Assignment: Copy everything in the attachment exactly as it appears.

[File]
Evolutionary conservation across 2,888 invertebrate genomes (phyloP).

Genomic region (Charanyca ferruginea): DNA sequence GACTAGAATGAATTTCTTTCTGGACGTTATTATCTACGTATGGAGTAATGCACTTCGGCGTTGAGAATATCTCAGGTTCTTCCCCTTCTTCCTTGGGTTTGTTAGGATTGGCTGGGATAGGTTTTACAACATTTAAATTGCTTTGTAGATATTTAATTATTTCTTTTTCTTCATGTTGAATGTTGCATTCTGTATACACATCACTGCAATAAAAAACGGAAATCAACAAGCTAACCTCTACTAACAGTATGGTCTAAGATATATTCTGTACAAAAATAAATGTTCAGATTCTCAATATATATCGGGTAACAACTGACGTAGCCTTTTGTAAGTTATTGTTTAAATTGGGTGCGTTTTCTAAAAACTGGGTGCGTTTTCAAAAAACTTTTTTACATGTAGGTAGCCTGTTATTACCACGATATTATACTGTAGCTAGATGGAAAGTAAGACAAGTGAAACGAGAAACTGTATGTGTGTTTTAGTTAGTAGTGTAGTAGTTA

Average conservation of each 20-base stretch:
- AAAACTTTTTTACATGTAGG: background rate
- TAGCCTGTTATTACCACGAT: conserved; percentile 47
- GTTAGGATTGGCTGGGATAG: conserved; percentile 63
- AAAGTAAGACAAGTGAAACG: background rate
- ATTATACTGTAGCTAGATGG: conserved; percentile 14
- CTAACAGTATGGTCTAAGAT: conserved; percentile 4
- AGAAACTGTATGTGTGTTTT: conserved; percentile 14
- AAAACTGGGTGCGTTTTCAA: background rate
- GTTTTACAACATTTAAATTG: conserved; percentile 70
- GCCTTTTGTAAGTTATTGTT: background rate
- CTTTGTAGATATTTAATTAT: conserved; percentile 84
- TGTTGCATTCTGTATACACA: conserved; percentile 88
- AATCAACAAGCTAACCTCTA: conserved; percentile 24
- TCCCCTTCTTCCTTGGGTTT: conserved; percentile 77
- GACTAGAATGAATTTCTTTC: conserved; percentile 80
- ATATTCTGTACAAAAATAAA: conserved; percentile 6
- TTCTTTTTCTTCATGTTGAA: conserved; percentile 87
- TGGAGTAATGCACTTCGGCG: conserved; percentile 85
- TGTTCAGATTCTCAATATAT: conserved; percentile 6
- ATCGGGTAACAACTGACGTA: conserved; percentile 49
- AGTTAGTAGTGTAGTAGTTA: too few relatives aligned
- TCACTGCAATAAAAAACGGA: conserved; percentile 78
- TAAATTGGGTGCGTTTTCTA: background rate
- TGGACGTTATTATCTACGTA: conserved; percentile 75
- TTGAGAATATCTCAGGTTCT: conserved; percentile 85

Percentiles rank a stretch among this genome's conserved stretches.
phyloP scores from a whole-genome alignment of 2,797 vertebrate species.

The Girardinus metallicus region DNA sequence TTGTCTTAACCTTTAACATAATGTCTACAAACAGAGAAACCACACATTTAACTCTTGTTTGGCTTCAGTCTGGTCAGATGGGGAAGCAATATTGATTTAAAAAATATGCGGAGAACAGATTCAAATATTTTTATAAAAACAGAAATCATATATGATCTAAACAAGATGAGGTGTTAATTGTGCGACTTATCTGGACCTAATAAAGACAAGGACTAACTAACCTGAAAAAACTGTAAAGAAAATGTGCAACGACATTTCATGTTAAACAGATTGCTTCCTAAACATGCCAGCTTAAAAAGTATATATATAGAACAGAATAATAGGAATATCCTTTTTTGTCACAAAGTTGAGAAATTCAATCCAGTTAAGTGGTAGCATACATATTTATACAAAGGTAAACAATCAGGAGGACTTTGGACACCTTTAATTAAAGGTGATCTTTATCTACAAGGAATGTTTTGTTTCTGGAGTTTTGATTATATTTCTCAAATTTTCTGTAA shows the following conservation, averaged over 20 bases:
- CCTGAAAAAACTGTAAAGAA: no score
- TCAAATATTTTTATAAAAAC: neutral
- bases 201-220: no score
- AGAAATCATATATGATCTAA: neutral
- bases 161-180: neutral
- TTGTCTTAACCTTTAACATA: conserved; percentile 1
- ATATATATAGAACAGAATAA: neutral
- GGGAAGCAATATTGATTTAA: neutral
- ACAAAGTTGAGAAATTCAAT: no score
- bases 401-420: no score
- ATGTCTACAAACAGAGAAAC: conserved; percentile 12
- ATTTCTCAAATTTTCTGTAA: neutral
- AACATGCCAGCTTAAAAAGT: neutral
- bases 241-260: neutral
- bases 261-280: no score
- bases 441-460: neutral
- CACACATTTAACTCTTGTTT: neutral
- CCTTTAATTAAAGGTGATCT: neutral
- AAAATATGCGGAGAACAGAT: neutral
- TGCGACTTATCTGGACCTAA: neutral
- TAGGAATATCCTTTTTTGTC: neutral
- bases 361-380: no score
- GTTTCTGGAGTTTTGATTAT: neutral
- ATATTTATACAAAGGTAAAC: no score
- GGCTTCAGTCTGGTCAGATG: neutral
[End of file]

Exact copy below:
Evolutionary conservation across 2,888 invertebrate genomes (phyloP).

Genomic region (Charanyca ferruginea): DNA sequence GACTAGAATGAATTTCTTTCTGGACGTTATTATCTACGTATGGAGTAATGCACTTCGGCGTTGAGAATATCTCAGGTTCTTCCCCTTCTTCCTTGGGTTTGTTAGGATTGGCTGGGATAGGTTTTACAACATTTAAATTGCTTTGTAGATATTTAATTATTTCTTTTTCTTCATGTTGAATGTTGCATTCTGTATACACATCACTGCAATAAAAAACGGAAATCAACAAGCTAACCTCTACTAACAGTATGGTCTAAGATATATTCTGTACAAAAATAAATGTTCAGATTCTCAATATATATCGGGTAACAACTGACGTAGCCTTTTGTAAGTTATTGTTTAAATTGGGTGCGTTTTCTAAAAACTGGGTGCGTTTTCAAAAAACTTTTTTACATGTAGGTAGCCTGTTATTACCACGATATTATACTGTAGCTAGATGGAAAGTAAGACAAGTGAAACGAGAAACTGTATGTGTGTTTTAGTTAGTAGTGTAGTAGTTA

Average conservation of each 20-base stretch:
- AAAACTTTTTTACATGTAGG: background rate
- TAGCCTGTTATTACCACGAT: conserved; percentile 47
- GTTAGGATTGGCTGGGATAG: conserved; percentile 63
- AAAGTAAGACAAGTGAAACG: background rate
- ATTATACTGTAGCTAGATGG: conserved; percentile 14
- CTAACAGTATGGTCTAAGAT: conserved; percentile 4
- AGAAACTGTATGTGTGTTTT: conserved; percentile 14
- AAAACTGGGTGCGTTTTCAA: background rate
- GTTTTACAACATTTAAATTG: conserved; percentile 70
- GCCTTTTGTAAGTTATTGTT: background rate
- CTTTGTAGATATTTAATTAT: conserved; percentile 84
- TGTTGCATTCTGTATACACA: conserved; percentile 88
- AATCAACAAGCTAACCTCTA: conserved; percentile 24
- TCCCCTTCTTCCTTGGGTTT: conserved; percentile 77
- GACTAGAATGAATTTCTTTC: conserved; percentile 80
- ATATTCTGTACAAAAATAAA: conserved; percentile 6
- TTCTTTTTCTTCATGTTGAA: conserved; percentile 87
- TGGAGTAATGCACTTCGGCG: conserved; percentile 85
- TGTTCAGATTCTCAATATAT: conserved; percentile 6
- ATCGGGTAACAACTGACGTA: conserved; percentile 49
- AGTTAGTAGTGTAGTAGTTA: too few relatives aligned
- TCACTGCAATAAAAAACGGA: conserved; percentile 78
- TAAATTGGGTGCGTTTTCTA: background rate
- TGGACGTTATTATCTACGTA: conserved; percentile 75
- TTGAGAATATCTCAGGTTCT: conserved; percentile 85

Percentiles rank a stretch among this genome's conserved stretches.
phyloP scores from a whole-genome alignment of 2,797 vertebrate species.

The Girardinus metallicus region DNA sequence TTGTCTTAACCTTTAACATAATGTCTACAAACAGAGAAACCACACATTTAACTCTTGTTTGGCTTCAGTCTGGTCAGATGGGGAAGCAATATTGATTTAAAAAATATGCGGAGAACAGATTCAAATATTTTTATAAAAACAGAAATCATATATGATCTAAACAAGATGAGGTGTTAATTGTGCGACTTATCTGGACCTAATAAAGACAAGGACTAACTAACCTGAAAAAACTGTAAAGAAAATGTGCAACGACATTTCATGTTAAACAGATTGCTTCCTAAACATGCCAGCTTAAAAAGTATATATATAGAACAGAATAATAGGAATATCCTTTTTTGTCACAAAGTTGAGAAATTCAATCCAGTTAAGTGGTAGCATACATATTTATACAAAGGTAAACAATCAGGAGGACTTTGGACACCTTTAATTAAAGGTGATCTTTATCTACAAGGAATGTTTTGTTTCTGGAGTTTTGATTATATTTCTCAAATTTTCTGTAA shows the following conservation, averaged over 20 bases:
- CCTGAAAAAACTGTAAAGAA: no score
- TCAAATATTTTTATAAAAAC: neutral
- bases 201-220: no score
- AGAAATCATATATGATCTAA: neutral
- bases 161-180: neutral
- TTGTCTTAACCTTTAACATA: conserved; percentile 1
- ATATATATAGAACAGAATAA: neutral
- GGGAAGCAATATTGATTTAA: neutral
- ACAAAGTTGAGAAATTCAAT: no score
- bases 401-420: no score
- ATGTCTACAAACAGAGAAAC: conserved; percentile 12
- ATTTCTCAAATTTTCTGTAA: neutral
- AACATGCCAGCTTAAAAAGT: neutral
- bases 241-260: neutral
- bases 261-280: no score
- bases 441-460: neutral
- CACACATTTAACTCTTGTTT: neutral
- CCTTTAATTAAAGGTGATCT: neutral
- AAAATATGCGGAGAACAGAT: neutral
- TGCGACTTATCTGGACCTAA: neutral
- TAGGAATATCCTTTTTTGTC: neutral
- bases 361-380: no score
- GTTTCTGGAGTTTTGATTAT: neutral
- ATATTTATACAAAGGTAAAC: no score
- GGCTTCAGTCTGGTCAGATG: neutral